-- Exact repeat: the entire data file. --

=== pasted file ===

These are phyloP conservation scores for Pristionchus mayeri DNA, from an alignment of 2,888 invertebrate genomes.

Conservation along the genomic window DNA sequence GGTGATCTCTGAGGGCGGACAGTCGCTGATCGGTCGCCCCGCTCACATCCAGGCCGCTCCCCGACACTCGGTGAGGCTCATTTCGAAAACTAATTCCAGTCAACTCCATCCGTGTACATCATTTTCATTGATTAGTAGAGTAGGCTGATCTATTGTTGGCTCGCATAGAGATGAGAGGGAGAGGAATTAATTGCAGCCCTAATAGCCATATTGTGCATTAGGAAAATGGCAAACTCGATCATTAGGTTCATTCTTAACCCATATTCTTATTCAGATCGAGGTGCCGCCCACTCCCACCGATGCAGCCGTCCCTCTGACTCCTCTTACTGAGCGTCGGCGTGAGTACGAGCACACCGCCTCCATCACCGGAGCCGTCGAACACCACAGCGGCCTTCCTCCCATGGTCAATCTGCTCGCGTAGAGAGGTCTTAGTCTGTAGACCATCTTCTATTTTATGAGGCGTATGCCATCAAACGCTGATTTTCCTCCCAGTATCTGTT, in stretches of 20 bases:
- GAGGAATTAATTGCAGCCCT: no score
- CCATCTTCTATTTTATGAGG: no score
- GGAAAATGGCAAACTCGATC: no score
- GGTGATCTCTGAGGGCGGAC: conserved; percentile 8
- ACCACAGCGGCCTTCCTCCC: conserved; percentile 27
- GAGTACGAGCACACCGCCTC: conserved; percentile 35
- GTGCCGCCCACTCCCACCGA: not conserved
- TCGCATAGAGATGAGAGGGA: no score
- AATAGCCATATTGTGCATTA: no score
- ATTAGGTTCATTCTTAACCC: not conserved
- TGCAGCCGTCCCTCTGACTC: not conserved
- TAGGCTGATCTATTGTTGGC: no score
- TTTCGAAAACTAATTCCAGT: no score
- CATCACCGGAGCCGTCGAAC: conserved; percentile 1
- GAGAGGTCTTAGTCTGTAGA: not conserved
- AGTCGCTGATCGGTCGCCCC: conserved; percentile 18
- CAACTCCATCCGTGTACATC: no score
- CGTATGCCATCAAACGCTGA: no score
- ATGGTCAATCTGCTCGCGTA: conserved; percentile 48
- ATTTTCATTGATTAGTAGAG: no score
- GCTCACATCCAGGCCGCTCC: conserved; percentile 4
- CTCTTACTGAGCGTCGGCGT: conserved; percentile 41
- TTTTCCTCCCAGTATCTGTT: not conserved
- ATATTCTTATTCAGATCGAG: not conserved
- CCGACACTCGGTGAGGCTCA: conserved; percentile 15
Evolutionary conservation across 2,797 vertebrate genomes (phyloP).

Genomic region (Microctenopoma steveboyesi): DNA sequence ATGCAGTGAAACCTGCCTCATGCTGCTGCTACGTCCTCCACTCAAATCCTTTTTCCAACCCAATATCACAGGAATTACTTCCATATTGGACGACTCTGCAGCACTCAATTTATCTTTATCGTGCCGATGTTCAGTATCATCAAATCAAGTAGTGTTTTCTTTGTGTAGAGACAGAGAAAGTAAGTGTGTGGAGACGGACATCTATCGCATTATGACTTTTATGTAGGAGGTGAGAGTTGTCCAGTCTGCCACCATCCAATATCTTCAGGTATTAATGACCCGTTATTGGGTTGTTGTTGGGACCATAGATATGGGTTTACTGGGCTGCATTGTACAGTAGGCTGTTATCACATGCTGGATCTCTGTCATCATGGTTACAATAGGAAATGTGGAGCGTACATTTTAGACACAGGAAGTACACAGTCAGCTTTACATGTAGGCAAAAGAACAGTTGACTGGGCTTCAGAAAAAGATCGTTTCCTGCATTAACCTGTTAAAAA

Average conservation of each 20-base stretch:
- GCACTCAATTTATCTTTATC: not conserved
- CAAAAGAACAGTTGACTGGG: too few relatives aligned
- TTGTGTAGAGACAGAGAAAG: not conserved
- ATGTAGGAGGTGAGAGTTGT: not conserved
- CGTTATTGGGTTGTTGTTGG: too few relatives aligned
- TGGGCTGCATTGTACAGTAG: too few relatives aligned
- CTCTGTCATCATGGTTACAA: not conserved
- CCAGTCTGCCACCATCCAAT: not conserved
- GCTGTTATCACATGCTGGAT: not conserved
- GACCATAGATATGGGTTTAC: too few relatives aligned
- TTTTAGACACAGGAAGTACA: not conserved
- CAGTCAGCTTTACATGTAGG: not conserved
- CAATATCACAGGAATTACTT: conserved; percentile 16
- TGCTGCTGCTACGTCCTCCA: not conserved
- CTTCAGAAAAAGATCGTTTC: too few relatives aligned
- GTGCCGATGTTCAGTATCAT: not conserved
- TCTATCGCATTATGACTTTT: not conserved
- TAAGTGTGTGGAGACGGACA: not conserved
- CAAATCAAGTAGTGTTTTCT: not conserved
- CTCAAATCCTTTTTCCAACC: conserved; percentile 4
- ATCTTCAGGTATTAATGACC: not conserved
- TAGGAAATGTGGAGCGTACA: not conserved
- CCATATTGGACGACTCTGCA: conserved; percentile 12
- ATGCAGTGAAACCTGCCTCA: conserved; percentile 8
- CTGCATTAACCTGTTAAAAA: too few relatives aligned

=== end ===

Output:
These are phyloP conservation scores for Pristionchus mayeri DNA, from an alignment of 2,888 invertebrate genomes.

Conservation along the genomic window DNA sequence GGTGATCTCTGAGGGCGGACAGTCGCTGATCGGTCGCCCCGCTCACATCCAGGCCGCTCCCCGACACTCGGTGAGGCTCATTTCGAAAACTAATTCCAGTCAACTCCATCCGTGTACATCATTTTCATTGATTAGTAGAGTAGGCTGATCTATTGTTGGCTCGCATAGAGATGAGAGGGAGAGGAATTAATTGCAGCCCTAATAGCCATATTGTGCATTAGGAAAATGGCAAACTCGATCATTAGGTTCATTCTTAACCCATATTCTTATTCAGATCGAGGTGCCGCCCACTCCCACCGATGCAGCCGTCCCTCTGACTCCTCTTACTGAGCGTCGGCGTGAGTACGAGCACACCGCCTCCATCACCGGAGCCGTCGAACACCACAGCGGCCTTCCTCCCATGGTCAATCTGCTCGCGTAGAGAGGTCTTAGTCTGTAGACCATCTTCTATTTTATGAGGCGTATGCCATCAAACGCTGATTTTCCTCCCAGTATCTGTT, in stretches of 20 bases:
- GAGGAATTAATTGCAGCCCT: no score
- CCATCTTCTATTTTATGAGG: no score
- GGAAAATGGCAAACTCGATC: no score
- GGTGATCTCTGAGGGCGGAC: conserved; percentile 8
- ACCACAGCGGCCTTCCTCCC: conserved; percentile 27
- GAGTACGAGCACACCGCCTC: conserved; percentile 35
- GTGCCGCCCACTCCCACCGA: not conserved
- TCGCATAGAGATGAGAGGGA: no score
- AATAGCCATATTGTGCATTA: no score
- ATTAGGTTCATTCTTAACCC: not conserved
- TGCAGCCGTCCCTCTGACTC: not conserved
- TAGGCTGATCTATTGTTGGC: no score
- TTTCGAAAACTAATTCCAGT: no score
- CATCACCGGAGCCGTCGAAC: conserved; percentile 1
- GAGAGGTCTTAGTCTGTAGA: not conserved
- AGTCGCTGATCGGTCGCCCC: conserved; percentile 18
- CAACTCCATCCGTGTACATC: no score
- CGTATGCCATCAAACGCTGA: no score
- ATGGTCAATCTGCTCGCGTA: conserved; percentile 48
- ATTTTCATTGATTAGTAGAG: no score
- GCTCACATCCAGGCCGCTCC: conserved; percentile 4
- CTCTTACTGAGCGTCGGCGT: conserved; percentile 41
- TTTTCCTCCCAGTATCTGTT: not conserved
- ATATTCTTATTCAGATCGAG: not conserved
- CCGACACTCGGTGAGGCTCA: conserved; percentile 15
Evolutionary conservation across 2,797 vertebrate genomes (phyloP).

Genomic region (Microctenopoma steveboyesi): DNA sequence ATGCAGTGAAACCTGCCTCATGCTGCTGCTACGTCCTCCACTCAAATCCTTTTTCCAACCCAATATCACAGGAATTACTTCCATATTGGACGACTCTGCAGCACTCAATTTATCTTTATCGTGCCGATGTTCAGTATCATCAAATCAAGTAGTGTTTTCTTTGTGTAGAGACAGAGAAAGTAAGTGTGTGGAGACGGACATCTATCGCATTATGACTTTTATGTAGGAGGTGAGAGTTGTCCAGTCTGCCACCATCCAATATCTTCAGGTATTAATGACCCGTTATTGGGTTGTTGTTGGGACCATAGATATGGGTTTACTGGGCTGCATTGTACAGTAGGCTGTTATCACATGCTGGATCTCTGTCATCATGGTTACAATAGGAAATGTGGAGCGTACATTTTAGACACAGGAAGTACACAGTCAGCTTTACATGTAGGCAAAAGAACAGTTGACTGGGCTTCAGAAAAAGATCGTTTCCTGCATTAACCTGTTAAAAA

Average conservation of each 20-base stretch:
- GCACTCAATTTATCTTTATC: not conserved
- CAAAAGAACAGTTGACTGGG: too few relatives aligned
- TTGTGTAGAGACAGAGAAAG: not conserved
- ATGTAGGAGGTGAGAGTTGT: not conserved
- CGTTATTGGGTTGTTGTTGG: too few relatives aligned
- TGGGCTGCATTGTACAGTAG: too few relatives aligned
- CTCTGTCATCATGGTTACAA: not conserved
- CCAGTCTGCCACCATCCAAT: not conserved
- GCTGTTATCACATGCTGGAT: not conserved
- GACCATAGATATGGGTTTAC: too few relatives aligned
- TTTTAGACACAGGAAGTACA: not conserved
- CAGTCAGCTTTACATGTAGG: not conserved
- CAATATCACAGGAATTACTT: conserved; percentile 16
- TGCTGCTGCTACGTCCTCCA: not conserved
- CTTCAGAAAAAGATCGTTTC: too few relatives aligned
- GTGCCGATGTTCAGTATCAT: not conserved
- TCTATCGCATTATGACTTTT: not conserved
- TAAGTGTGTGGAGACGGACA: not conserved
- CAAATCAAGTAGTGTTTTCT: not conserved
- CTCAAATCCTTTTTCCAACC: conserved; percentile 4
- ATCTTCAGGTATTAATGACC: not conserved
- TAGGAAATGTGGAGCGTACA: not conserved
- CCATATTGGACGACTCTGCA: conserved; percentile 12
- ATGCAGTGAAACCTGCCTCA: conserved; percentile 8
- CTGCATTAACCTGTTAAAAA: too few relatives aligned